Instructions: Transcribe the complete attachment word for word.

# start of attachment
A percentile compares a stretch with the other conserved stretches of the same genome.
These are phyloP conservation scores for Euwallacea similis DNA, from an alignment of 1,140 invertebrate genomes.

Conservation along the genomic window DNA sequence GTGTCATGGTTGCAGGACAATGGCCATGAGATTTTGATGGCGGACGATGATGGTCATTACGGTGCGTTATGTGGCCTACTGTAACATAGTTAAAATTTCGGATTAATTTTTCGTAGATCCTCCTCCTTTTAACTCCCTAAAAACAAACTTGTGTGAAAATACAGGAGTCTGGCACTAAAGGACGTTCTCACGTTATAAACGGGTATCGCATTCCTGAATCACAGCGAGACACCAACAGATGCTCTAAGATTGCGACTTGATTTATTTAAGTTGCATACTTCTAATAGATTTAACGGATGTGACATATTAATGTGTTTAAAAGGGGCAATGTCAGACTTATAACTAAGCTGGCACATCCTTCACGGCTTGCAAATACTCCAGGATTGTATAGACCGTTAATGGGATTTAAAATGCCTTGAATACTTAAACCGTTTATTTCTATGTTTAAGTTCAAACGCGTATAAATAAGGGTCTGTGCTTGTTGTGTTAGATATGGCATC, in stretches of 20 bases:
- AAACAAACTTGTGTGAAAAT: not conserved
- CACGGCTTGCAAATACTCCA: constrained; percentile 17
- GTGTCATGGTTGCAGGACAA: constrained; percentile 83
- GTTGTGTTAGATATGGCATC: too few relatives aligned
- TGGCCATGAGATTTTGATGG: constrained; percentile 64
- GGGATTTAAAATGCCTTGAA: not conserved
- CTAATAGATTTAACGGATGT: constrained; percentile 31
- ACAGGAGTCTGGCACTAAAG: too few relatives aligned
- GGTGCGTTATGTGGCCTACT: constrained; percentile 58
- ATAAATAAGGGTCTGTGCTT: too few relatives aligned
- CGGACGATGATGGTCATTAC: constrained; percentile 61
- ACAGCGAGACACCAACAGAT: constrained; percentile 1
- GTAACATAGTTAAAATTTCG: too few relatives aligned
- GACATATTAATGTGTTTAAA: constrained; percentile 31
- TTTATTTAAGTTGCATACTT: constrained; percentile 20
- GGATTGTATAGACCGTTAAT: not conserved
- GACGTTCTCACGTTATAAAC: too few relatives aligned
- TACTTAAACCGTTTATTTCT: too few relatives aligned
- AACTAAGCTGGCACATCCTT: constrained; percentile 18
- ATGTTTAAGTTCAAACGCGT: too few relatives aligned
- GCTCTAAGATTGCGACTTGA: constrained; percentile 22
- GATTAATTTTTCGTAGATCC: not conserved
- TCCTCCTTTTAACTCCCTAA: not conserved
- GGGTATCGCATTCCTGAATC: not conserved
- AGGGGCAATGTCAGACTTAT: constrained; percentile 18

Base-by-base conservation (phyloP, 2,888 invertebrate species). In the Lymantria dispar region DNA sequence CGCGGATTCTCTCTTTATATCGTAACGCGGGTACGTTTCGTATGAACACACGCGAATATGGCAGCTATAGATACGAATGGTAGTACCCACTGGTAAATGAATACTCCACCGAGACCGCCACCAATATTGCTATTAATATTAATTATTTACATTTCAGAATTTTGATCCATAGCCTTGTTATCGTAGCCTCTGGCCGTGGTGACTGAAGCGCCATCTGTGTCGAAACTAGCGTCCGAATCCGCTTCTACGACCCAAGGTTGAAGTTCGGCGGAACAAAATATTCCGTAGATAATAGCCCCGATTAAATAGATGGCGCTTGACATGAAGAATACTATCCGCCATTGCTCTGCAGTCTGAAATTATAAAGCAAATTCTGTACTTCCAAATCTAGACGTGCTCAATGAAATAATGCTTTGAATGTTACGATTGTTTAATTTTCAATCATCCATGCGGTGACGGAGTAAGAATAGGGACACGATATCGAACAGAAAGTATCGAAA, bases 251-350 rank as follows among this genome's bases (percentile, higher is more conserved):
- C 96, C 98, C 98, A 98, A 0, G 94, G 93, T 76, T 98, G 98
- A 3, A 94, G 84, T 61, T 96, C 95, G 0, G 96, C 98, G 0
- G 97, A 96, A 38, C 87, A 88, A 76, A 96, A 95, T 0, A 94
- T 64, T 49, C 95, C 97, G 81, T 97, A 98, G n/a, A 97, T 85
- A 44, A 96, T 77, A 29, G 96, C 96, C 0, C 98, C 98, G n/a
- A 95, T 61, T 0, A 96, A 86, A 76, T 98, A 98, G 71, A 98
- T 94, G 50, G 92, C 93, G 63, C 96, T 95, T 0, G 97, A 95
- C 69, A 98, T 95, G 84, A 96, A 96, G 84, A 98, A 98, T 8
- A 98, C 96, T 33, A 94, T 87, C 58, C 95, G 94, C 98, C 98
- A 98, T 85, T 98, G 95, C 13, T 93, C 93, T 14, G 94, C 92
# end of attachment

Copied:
A percentile compares a stretch with the other conserved stretches of the same genome.
These are phyloP conservation scores for Euwallacea similis DNA, from an alignment of 1,140 invertebrate genomes.

Conservation along the genomic window DNA sequence GTGTCATGGTTGCAGGACAATGGCCATGAGATTTTGATGGCGGACGATGATGGTCATTACGGTGCGTTATGTGGCCTACTGTAACATAGTTAAAATTTCGGATTAATTTTTCGTAGATCCTCCTCCTTTTAACTCCCTAAAAACAAACTTGTGTGAAAATACAGGAGTCTGGCACTAAAGGACGTTCTCACGTTATAAACGGGTATCGCATTCCTGAATCACAGCGAGACACCAACAGATGCTCTAAGATTGCGACTTGATTTATTTAAGTTGCATACTTCTAATAGATTTAACGGATGTGACATATTAATGTGTTTAAAAGGGGCAATGTCAGACTTATAACTAAGCTGGCACATCCTTCACGGCTTGCAAATACTCCAGGATTGTATAGACCGTTAATGGGATTTAAAATGCCTTGAATACTTAAACCGTTTATTTCTATGTTTAAGTTCAAACGCGTATAAATAAGGGTCTGTGCTTGTTGTGTTAGATATGGCATC, in stretches of 20 bases:
- AAACAAACTTGTGTGAAAAT: not conserved
- CACGGCTTGCAAATACTCCA: constrained; percentile 17
- GTGTCATGGTTGCAGGACAA: constrained; percentile 83
- GTTGTGTTAGATATGGCATC: too few relatives aligned
- TGGCCATGAGATTTTGATGG: constrained; percentile 64
- GGGATTTAAAATGCCTTGAA: not conserved
- CTAATAGATTTAACGGATGT: constrained; percentile 31
- ACAGGAGTCTGGCACTAAAG: too few relatives aligned
- GGTGCGTTATGTGGCCTACT: constrained; percentile 58
- ATAAATAAGGGTCTGTGCTT: too few relatives aligned
- CGGACGATGATGGTCATTAC: constrained; percentile 61
- ACAGCGAGACACCAACAGAT: constrained; percentile 1
- GTAACATAGTTAAAATTTCG: too few relatives aligned
- GACATATTAATGTGTTTAAA: constrained; percentile 31
- TTTATTTAAGTTGCATACTT: constrained; percentile 20
- GGATTGTATAGACCGTTAAT: not conserved
- GACGTTCTCACGTTATAAAC: too few relatives aligned
- TACTTAAACCGTTTATTTCT: too few relatives aligned
- AACTAAGCTGGCACATCCTT: constrained; percentile 18
- ATGTTTAAGTTCAAACGCGT: too few relatives aligned
- GCTCTAAGATTGCGACTTGA: constrained; percentile 22
- GATTAATTTTTCGTAGATCC: not conserved
- TCCTCCTTTTAACTCCCTAA: not conserved
- GGGTATCGCATTCCTGAATC: not conserved
- AGGGGCAATGTCAGACTTAT: constrained; percentile 18

Base-by-base conservation (phyloP, 2,888 invertebrate species). In the Lymantria dispar region DNA sequence CGCGGATTCTCTCTTTATATCGTAACGCGGGTACGTTTCGTATGAACACACGCGAATATGGCAGCTATAGATACGAATGGTAGTACCCACTGGTAAATGAATACTCCACCGAGACCGCCACCAATATTGCTATTAATATTAATTATTTACATTTCAGAATTTTGATCCATAGCCTTGTTATCGTAGCCTCTGGCCGTGGTGACTGAAGCGCCATCTGTGTCGAAACTAGCGTCCGAATCCGCTTCTACGACCCAAGGTTGAAGTTCGGCGGAACAAAATATTCCGTAGATAATAGCCCCGATTAAATAGATGGCGCTTGACATGAAGAATACTATCCGCCATTGCTCTGCAGTCTGAAATTATAAAGCAAATTCTGTACTTCCAAATCTAGACGTGCTCAATGAAATAATGCTTTGAATGTTACGATTGTTTAATTTTCAATCATCCATGCGGTGACGGAGTAAGAATAGGGACACGATATCGAACAGAAAGTATCGAAA, bases 251-350 rank as follows among this genome's bases (percentile, higher is more conserved):
- C 96, C 98, C 98, A 98, A 0, G 94, G 93, T 76, T 98, G 98
- A 3, A 94, G 84, T 61, T 96, C 95, G 0, G 96, C 98, G 0
- G 97, A 96, A 38, C 87, A 88, A 76, A 96, A 95, T 0, A 94
- T 64, T 49, C 95, C 97, G 81, T 97, A 98, G n/a, A 97, T 85
- A 44, A 96, T 77, A 29, G 96, C 96, C 0, C 98, C 98, G n/a
- A 95, T 61, T 0, A 96, A 86, A 76, T 98, A 98, G 71, A 98
- T 94, G 50, G 92, C 93, G 63, C 96, T 95, T 0, G 97, A 95
- C 69, A 98, T 95, G 84, A 96, A 96, G 84, A 98, A 98, T 8
- A 98, C 96, T 33, A 94, T 87, C 58, C 95, G 94, C 98, C 98
- A 98, T 85, T 98, G 95, C 13, T 93, C 93, T 14, G 94, C 92